In the circuit of a proximity switch illustrated in FIG. 4, as is described in more detail in DE 40 31 252 C1, provision is made for an amplifier V, which supplies an output voltage U1.
The high-frequency field radiated by a high-frequency generator is influenced in such a way by a metallic trigger brought into the field that the voltage induced in the receiver coils L2 and L3 arranged one behind the other in the axial direction in relation to the coil is influenced. The receiver coils L2 and L3 are connected in opposite senses, so that the two alternating voltages induced there can compensate each other. If the alternating voltages 2 and 3 induced there are equally large, then the differential voltage UD present at the input to the amplifier V is equal to zero. If the differential voltage UD changes its sign, then the output voltage 1 present at the output of the amplifier V also changes its sign. This change of sign is used to carry out a switching operation.
In the exemplary embodiment of the invention illustrated in FIG. 5, the voltages U2 and U3 present across the receiver coils L2 and L3 add up to a differential voltage UD1. However, the conditions under which the differential voltage UD1 becomes equal to zero change as a result of the “active” housing wall being covered by welding dust or the like. Depending on the degree of coverage, the change of sign of the voltage UD1 corresponds to a different switching distance.
A supplementary coil L4 is connected in series with the differential coil arrangement L2, L3. The coils L2 and L3 are located at different distances from the “active” housing wall. The supplementary coil L4 is then connected in series with the coil L3, which is located closer to the “active” housing wall 2 than the coil L2. The sense of the turns of the supplementary coil L4 is in this case opposite to the sense of the turns of the coil L3. The result of this is that the alternating voltage UD2 building up in the coil arrangement L2, L3, L4, which comprises three coils and is connected in series, changes its sign when the metallic trigger passes over the predetermined switching distance, irrespective of the degree of coverage of the “active” housing wall 2. The coverage of the housing wall influences the coils L3 and L4 approximately to the same extent, so that compensation takes place as a result of their antiparallelism. Since the diameter of the supplementary coil L4 however is considerably smaller than the diameter of the receiver coil L3, the receiver coil L3 is influenced significantly more by the disturbance to the field caused by the metallic trigger.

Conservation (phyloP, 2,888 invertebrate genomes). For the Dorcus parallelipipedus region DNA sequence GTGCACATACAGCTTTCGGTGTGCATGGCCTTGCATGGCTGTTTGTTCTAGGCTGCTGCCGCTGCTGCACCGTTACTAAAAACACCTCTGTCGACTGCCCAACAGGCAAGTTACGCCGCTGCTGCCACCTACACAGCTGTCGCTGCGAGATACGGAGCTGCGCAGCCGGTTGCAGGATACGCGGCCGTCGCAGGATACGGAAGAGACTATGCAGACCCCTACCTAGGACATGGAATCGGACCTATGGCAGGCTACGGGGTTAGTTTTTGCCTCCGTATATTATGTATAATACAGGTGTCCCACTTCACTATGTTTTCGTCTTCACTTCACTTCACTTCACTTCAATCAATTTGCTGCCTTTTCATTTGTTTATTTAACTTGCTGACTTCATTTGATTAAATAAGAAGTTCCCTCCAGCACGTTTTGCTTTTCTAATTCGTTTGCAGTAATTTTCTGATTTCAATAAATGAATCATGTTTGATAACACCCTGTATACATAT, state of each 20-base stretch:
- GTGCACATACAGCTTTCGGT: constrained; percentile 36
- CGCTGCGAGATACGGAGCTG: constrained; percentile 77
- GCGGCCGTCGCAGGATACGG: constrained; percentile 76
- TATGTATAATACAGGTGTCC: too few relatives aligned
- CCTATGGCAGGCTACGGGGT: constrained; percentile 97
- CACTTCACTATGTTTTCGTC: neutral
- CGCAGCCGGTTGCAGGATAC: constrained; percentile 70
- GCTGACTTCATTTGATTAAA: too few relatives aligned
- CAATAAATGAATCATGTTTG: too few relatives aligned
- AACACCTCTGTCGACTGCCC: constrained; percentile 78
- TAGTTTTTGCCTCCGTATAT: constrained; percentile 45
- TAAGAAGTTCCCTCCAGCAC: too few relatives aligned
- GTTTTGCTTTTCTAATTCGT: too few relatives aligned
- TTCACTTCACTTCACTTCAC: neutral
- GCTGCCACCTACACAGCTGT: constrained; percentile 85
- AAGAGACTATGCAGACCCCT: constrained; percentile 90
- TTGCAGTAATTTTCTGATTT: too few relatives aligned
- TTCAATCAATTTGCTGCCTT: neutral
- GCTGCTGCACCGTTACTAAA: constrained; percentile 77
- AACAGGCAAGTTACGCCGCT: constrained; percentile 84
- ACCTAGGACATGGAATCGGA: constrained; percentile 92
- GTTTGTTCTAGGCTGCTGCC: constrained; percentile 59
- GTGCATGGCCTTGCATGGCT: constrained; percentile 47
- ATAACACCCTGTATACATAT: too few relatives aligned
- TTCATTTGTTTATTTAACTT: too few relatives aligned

In the exemplary embodiment illustrated in FIG. 1, the receiver coil L3 is situated on the edge of a circuit board 4 located directly behind the “active” housing wall 2. The coil L3 has only one turn. Located at the centre of the coil L3 is a coil L4 which consists of a plurality of turns, the sense of which runs opposite that of the coil L3. Directly behind the circuit board, a field generating coil L1, which is part of an oscillator, is situated on a coil former. A further receiver coil L2, which is connected in series with the coil L3, is situated on the rear of the circuit board.
In the exemplary embodiment illustrated in FIG. 3, only the supplementary coil L4 is disposed on a circuit board. The coils L2 and L3 belonging to the differential coil arrangement are both wound onto a coil former 3 on this side and the other side of a field generating coil L1. The evaluation circuit is disposed on a circuit board 5.
FIG. 6 illustrates a further exemplary embodiment of the invention. While in the exemplary embodiments illustrated in FIGS. 1 and 3 the coils are air-cored coils, the coil L1 in the exemplary embodiment according to FIG. 6 is mounted on a carbonyl core. The coil L1 forms, with the capacitor C, an oscillator tuned circuit. The output signal from the oscillator tuned circuit is fed to a switching amplifier V.
A supplementary coil L4 is situated between the coil L1 and the “active” housing wall 2. The supplementary coil L4 has a smaller diameter than the coil L1. The supplementary coil L4 is part of a compensator K. This compensator drives, for example, the coil L4 with a high-frequency alternating voltage and, by way of the change in the coil losses or the like in the coil L4, can determine the degree of coverage of the active housing wall 2 with welding dust or the like. The compensator circuit K provides an output signal from the change in the electrical parameters of the coil L4. This output signal is fed to the switching amplifier V. Depending on the level of the output signal from the compensator circuit K, the switching amplifier V changes the threshold value at which, when it is crossed upwards or downwards, the output signal A is changed. As a result of this wiring arrangement, the coverage of the “active” housing wall with welding dust or welding beads can be compensated for even in the case of a proximity switch with a carbonyl core.
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|U.S. Classification||324/207.26, 324/207.12|
|May 25, 2000||AS||Assignment|
Owner name: WERNER TURCK GMBH & CO. KG, GERMANY
Free format text: ASSIGNMENT OF ASSIGNORS INTEREST;ASSIGNORS:TIGGES, BURKHARD;FABER, MICHAEL;REEL/FRAME:010840/0628
Effective date: 20000425